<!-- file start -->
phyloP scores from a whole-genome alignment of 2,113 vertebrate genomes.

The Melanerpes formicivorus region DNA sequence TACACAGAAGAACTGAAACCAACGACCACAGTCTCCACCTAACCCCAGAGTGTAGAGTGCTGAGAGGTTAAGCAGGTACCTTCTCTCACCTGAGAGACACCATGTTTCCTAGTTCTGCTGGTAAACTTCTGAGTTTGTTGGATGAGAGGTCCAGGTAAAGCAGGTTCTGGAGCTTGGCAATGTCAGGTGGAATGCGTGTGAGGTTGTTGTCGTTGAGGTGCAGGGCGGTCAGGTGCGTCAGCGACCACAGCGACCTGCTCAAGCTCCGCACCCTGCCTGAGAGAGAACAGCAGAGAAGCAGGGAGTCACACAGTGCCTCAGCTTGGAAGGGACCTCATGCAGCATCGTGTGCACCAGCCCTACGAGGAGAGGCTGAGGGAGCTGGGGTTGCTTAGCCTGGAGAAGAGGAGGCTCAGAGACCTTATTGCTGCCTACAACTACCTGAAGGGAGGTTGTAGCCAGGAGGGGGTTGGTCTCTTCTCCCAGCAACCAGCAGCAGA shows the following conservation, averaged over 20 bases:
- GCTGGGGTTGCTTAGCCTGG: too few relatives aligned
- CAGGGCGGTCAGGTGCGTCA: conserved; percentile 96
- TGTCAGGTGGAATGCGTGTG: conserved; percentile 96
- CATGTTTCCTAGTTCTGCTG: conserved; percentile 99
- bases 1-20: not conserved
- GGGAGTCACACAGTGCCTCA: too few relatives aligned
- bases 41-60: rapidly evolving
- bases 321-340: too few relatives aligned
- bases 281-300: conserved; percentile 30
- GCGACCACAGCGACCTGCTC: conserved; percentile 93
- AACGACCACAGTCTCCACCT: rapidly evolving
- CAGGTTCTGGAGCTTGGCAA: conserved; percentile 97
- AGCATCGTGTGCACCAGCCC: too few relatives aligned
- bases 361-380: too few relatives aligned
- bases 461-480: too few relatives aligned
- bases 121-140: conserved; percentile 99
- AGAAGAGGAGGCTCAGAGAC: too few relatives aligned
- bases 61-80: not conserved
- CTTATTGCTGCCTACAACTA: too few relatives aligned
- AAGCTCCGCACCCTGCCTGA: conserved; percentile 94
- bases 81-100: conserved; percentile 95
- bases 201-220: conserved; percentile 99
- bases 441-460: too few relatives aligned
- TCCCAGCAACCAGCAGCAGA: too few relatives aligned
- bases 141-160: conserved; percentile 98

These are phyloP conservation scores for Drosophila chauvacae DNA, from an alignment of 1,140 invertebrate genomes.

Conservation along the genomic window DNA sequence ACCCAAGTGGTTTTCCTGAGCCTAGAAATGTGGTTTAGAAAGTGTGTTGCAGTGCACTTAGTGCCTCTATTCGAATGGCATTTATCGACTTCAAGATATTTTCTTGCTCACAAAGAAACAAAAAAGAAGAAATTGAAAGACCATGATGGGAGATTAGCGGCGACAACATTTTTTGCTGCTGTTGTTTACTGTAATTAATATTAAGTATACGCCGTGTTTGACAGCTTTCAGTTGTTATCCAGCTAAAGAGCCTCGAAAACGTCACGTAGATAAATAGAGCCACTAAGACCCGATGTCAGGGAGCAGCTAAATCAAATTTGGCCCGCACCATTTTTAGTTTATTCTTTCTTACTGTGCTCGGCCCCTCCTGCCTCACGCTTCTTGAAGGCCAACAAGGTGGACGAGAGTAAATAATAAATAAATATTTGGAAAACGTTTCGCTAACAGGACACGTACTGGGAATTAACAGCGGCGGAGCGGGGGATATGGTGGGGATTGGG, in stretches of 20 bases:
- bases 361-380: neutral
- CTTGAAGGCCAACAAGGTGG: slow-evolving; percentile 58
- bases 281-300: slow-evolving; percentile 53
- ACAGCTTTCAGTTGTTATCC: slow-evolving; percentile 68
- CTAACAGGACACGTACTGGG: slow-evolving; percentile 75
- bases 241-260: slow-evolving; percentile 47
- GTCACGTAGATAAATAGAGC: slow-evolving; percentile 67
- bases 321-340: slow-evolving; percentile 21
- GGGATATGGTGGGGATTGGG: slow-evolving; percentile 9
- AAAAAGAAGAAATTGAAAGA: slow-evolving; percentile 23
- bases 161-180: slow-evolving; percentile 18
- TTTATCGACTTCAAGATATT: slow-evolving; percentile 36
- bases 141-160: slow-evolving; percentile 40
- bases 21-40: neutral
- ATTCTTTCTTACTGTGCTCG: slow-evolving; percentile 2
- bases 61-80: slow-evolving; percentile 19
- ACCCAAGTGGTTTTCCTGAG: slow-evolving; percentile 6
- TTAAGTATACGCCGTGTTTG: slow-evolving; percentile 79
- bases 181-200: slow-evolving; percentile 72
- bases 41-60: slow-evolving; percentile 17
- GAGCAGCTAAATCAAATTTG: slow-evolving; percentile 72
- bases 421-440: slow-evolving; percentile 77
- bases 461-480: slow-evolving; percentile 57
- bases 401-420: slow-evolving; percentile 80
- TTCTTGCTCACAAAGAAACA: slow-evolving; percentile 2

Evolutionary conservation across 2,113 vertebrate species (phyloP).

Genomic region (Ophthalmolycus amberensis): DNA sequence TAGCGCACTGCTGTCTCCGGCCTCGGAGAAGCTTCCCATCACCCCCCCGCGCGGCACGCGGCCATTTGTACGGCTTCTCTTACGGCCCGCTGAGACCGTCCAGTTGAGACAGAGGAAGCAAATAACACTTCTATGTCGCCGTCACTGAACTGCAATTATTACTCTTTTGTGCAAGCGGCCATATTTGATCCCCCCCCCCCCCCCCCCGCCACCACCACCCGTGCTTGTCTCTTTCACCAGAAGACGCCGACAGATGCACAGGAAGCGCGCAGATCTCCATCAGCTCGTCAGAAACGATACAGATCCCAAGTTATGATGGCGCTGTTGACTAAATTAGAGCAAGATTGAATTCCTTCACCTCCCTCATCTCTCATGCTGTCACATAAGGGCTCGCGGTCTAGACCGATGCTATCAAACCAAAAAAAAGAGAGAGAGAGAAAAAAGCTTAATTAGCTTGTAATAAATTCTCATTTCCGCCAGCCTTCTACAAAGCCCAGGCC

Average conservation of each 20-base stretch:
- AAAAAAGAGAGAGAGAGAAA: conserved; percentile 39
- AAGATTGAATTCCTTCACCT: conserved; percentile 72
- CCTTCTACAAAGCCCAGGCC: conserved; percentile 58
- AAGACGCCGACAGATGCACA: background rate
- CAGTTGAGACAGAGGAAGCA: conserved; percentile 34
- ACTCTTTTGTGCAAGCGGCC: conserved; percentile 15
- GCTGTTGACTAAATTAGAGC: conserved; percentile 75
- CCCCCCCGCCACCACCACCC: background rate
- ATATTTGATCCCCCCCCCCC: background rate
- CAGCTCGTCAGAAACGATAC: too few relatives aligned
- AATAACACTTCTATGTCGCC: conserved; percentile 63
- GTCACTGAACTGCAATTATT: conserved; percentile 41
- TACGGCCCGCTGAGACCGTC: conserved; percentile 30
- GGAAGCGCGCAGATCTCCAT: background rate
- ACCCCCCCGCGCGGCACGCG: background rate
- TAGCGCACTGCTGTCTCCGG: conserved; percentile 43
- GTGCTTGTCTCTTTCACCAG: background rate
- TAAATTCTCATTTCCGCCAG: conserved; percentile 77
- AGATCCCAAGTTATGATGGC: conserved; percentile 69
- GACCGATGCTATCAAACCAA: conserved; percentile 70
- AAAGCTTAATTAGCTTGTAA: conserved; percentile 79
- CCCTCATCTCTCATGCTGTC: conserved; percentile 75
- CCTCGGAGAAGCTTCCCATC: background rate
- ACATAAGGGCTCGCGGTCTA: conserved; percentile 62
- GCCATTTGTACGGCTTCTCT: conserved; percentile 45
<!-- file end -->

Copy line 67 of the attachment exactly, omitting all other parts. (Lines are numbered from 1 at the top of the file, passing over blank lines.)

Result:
- CAGCTCGTCAGAAACGATAC: too few relatives aligned